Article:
Rome is complicated. There are so many artistic masterpieces that it can sometimes leave you with an aesthetic overload. Every street corner depicts an impressive moment in history taking you on a journey from antiquity to the high Renaissance to World War II and the end of Fascism. The historical landmarks such as the Colosseum, Forum and Pantheon mark important pillars in Rome’s ancient history whilst the Vatican and St. Peter’s Basilica remind you of Rome’s Catholic dominance during the Renaissance. In short, you can spend a lifetime studying historic Emperors, authoritative Popes, revolutionary artists and ambitious architects and never quite get to the bottom of it. That is what is so great about Rome, you can visit and re-visit and always feel like there is something new to be discovered or re- discovered. Take for example the Baroque statue on Piazza Navona by Gianlorenzo Bernini.
On a recent visit, I leant that the Fontana dei Quattro Fiumi is saturated with political allegory. Each God depicts the four major continents of the world (at the time of creation) and also the four major rivers: Ganges, Danube, Plate and Nile. The river God that personifies the Nile is the only one to hide its face symbolising the river’s unknown source whilst the coins under the Rio de la Plata symbolises the richness of the recently discovered new world. Whilst I could go on, my point is that there is a reason why Rome has fascinated people for centuries. Alas how could we forget the major role Rome played in Federico Fellini’s masterpiece La Dolce Vita and latterly Paolo Sorrentino’s La Grande Bellezza which achingly represents the hedonistic beauty of 60’s Rome. Rome’s sensual richness oozes out of its pours and perhaps none more so than its food.
Where to eat: Pierluigi near Campo de’ Fiori is the best for fish and one of the best restaurants in Rome. During the summer, try and book a table outside and expect to dine alongside Rome’s high society. If you want to try something authentically Roman (when in Rome and all) head to the trendy neighbourhood of Trastevere to Da Enzo al 29 and try the Rigatoni all’Amatriciana- it’s superb. Another typical Roman restaurant is Hosteria Grappolo d’Oro located just off Piazza Campo de’ Fiori. Here you can try the Roman Path Menu for 32€ per person.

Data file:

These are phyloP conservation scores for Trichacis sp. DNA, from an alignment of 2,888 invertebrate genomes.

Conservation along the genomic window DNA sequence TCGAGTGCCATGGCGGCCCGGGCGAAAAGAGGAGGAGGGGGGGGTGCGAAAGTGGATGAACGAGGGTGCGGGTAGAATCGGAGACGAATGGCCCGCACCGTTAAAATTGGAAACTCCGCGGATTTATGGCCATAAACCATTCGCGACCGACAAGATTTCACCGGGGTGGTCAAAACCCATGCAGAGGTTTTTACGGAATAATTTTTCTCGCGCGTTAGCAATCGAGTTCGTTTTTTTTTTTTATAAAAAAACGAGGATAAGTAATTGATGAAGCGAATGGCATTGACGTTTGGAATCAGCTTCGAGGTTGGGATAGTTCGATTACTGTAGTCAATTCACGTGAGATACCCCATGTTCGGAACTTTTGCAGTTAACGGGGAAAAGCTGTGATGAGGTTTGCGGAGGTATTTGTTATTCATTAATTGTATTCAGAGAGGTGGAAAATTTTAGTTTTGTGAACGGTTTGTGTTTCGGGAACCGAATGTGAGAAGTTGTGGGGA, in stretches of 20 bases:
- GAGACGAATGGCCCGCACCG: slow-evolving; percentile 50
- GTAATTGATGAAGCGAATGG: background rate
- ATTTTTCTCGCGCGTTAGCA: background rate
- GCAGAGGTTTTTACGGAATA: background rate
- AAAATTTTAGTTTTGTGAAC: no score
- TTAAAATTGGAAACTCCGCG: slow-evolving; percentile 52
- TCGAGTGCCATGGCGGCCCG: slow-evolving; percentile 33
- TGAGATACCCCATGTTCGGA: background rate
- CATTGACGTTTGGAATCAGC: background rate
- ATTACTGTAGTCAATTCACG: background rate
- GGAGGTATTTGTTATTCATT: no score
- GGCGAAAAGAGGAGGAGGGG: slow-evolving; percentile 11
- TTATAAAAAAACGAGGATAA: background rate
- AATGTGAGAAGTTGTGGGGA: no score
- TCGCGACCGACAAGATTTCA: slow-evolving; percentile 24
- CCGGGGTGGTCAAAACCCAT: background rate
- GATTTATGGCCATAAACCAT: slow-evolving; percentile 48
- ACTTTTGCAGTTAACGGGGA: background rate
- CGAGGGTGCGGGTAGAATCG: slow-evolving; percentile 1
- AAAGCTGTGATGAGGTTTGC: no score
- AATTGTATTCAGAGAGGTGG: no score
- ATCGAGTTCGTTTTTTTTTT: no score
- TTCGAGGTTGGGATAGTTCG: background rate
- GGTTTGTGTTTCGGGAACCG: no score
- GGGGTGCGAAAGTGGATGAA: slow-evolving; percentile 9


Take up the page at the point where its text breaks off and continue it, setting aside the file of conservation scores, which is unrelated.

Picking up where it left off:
Where to go for a gelato and coffee: Gelateria Giolitti is Rome’s most famous and one of the oldest gelateria. Watch out as the romans love to pour whipped cream on an already overflowing cone. For one of the best coffees in Rome don’t forget to go to Caffè Sant’Eustachio, located in the homonymous square. A unique experience for those who love coffee.
Where to go for an Aperitivo: If you’re feeling sophisticated (which you should naturally in Rome) head to Rocco Forte’s newly opened Hotel de la Ville on top of the Spanish Steps for a Negroni on the terrace overlooking the impressive skyline. If you’re looking for something trendier, go to Piazza di Pietra near the Pantheon to Salotto 42, or just wonder around Trastevere where there is a good bar on every street corner.
Where to stay: I recommend the structures of the Minerva Collection. Located in the historic centre, you can reach all the main tourist sites in 5 minutes. The rooms are spacious with all comforts you need such as a Nespresso machine with complimentary capsules, free tea and water in the minibar and a bathrobe and slippers for the night. Buffet breakfast is served in the morning, or you can choose to have it in your room for that added bit of luxury.
Direct flights operate 7 days per week from London Gatwick, Heathrow and City to Rome Fiumicino. From the airport it’s approximately a 45-minute drive to the city centre. Taxis have a fixed price of 48€ or you can organise a private transfer with the hotel for the same price.